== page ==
If regular family fights feel like civil wars, then celebrity battles elevate the conflicts into global meltdowns. Showbiz legends like Tony Curtis, Mickey Rooney and Jerry Lee Lewis serve as perfect examples.
Rock and roll legend Jerry Lee Lewis’s seventh wife (yes, seventh) and his third wife’s daughter have been in court for nearly two years. The wife has charged her stepdaughter with financial and physically abusing the singer, who is now 83. The daughter countersued, alleging that her stepmother was drugging her father into an incoherent state. Lewis recently had a stroke, and he was admitted to a rehab facility.
What can families do about elder abuse, which the American Bar Association has called the “crime of the 21st century?”
Pay attention. Over the next 30 years, as much as $30 trillion in Baby Boomer assets will be transferred to the next generation. The number of people getting older is taking a huge leap and so will the number of people who suffer from cognitive-related diseases.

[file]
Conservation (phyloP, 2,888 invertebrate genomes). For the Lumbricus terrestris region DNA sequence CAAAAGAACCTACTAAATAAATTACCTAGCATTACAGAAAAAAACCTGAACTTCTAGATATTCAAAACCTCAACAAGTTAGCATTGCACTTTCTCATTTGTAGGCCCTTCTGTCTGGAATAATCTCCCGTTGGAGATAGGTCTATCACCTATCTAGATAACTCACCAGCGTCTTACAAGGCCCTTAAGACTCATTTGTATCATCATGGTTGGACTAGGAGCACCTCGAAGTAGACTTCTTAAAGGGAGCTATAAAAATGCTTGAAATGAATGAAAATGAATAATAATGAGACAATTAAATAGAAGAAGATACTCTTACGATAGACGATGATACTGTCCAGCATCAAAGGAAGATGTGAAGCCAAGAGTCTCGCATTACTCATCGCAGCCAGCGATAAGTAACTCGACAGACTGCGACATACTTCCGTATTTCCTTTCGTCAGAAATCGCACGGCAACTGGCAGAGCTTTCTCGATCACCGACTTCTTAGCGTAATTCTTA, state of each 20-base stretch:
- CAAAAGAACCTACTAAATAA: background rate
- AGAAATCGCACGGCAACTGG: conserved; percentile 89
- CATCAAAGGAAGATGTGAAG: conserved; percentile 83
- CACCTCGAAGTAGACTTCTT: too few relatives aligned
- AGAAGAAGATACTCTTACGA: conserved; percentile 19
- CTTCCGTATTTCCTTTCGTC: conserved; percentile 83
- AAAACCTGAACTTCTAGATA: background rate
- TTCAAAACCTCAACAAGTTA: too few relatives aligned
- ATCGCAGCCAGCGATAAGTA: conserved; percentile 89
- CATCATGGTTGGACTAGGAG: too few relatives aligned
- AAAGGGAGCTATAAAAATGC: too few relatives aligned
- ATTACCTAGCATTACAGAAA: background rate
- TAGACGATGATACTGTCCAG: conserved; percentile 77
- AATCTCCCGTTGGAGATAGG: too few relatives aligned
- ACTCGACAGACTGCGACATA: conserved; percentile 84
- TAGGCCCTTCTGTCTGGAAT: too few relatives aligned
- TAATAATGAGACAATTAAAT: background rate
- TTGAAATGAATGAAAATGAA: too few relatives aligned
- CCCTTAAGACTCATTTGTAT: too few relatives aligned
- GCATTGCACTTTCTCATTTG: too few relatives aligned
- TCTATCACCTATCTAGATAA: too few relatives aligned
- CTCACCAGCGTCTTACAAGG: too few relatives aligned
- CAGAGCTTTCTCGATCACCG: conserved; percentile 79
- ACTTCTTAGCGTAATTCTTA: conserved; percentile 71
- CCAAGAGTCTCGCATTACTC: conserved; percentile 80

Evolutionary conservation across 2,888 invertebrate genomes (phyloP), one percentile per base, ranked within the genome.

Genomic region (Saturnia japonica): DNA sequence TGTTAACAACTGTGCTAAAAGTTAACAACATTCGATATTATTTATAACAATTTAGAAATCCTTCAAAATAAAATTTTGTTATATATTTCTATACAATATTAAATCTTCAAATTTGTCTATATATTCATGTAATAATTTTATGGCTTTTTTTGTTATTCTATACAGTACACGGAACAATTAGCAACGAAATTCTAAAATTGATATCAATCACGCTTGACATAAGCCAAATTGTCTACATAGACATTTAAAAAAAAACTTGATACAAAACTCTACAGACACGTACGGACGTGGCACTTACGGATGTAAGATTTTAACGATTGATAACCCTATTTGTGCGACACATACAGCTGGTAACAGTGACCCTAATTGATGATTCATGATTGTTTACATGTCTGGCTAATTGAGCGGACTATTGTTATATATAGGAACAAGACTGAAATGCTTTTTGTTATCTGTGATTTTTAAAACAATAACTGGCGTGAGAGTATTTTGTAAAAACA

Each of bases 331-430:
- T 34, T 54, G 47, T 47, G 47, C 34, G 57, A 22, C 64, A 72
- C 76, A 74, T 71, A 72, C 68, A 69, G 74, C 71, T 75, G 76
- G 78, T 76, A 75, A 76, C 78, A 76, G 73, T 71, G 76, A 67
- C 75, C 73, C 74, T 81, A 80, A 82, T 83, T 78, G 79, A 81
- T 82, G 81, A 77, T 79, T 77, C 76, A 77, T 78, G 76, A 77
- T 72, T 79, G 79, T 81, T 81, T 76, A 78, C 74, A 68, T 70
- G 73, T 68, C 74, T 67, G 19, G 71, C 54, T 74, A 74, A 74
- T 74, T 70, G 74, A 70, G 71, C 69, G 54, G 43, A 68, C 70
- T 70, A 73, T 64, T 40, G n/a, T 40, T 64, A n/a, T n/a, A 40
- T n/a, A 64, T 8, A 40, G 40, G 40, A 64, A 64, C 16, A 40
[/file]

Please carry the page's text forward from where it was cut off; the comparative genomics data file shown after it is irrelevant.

Know what an “estate crime” is. This is the term to describe the unauthorized, unlawful taking of someone’s assets, while they are alive. It’s what happens when a personal representative, such as a trustee, suppresses assets and takes them. It’s more likely to occur when an entrepreneur or business owner keeps a lot of cash in the safe. That money mysteriously vanishes at their death. Therefore, if anyone has a lot of cash around, they need to be able to prove it and give that documentation to someone they trust.
What happens when a person’s family is involved in litigation and they are incapacitated? Attorneys will look for transfers that occurred just prior to the time the person became incapacitated. Would they be the result of undue influence or pressure? What about their estate documents — were they changed near the time the person became seriously ill or when they were near to death? Medical records and doctors’ reports become important in these cases.
What happened to Tony Curtis, romantic and comic leading man? A year before he died, Tony Curtis wrote a new will and revised his trust. He disinherited his five surviving children and left his entire estate worth $46 million to his sixth wife. The children, who include actress Jamie Lee Curtis, filed a suit claiming that their father was mentally impaired, but the case was dropped. It’s possible that the suit was settled confidentially. Any time there’s such a big change before death, expect litigation.
Why do so many famous people seem to die without a will? People don’t like to think about death, so they procrastinate. It’s that way for celebrities and for regular people. However, we read more about celebrities. Estate planning attorneys are the ones who see what happens, every day, when people don’t have wills and the family is faced with estate battles.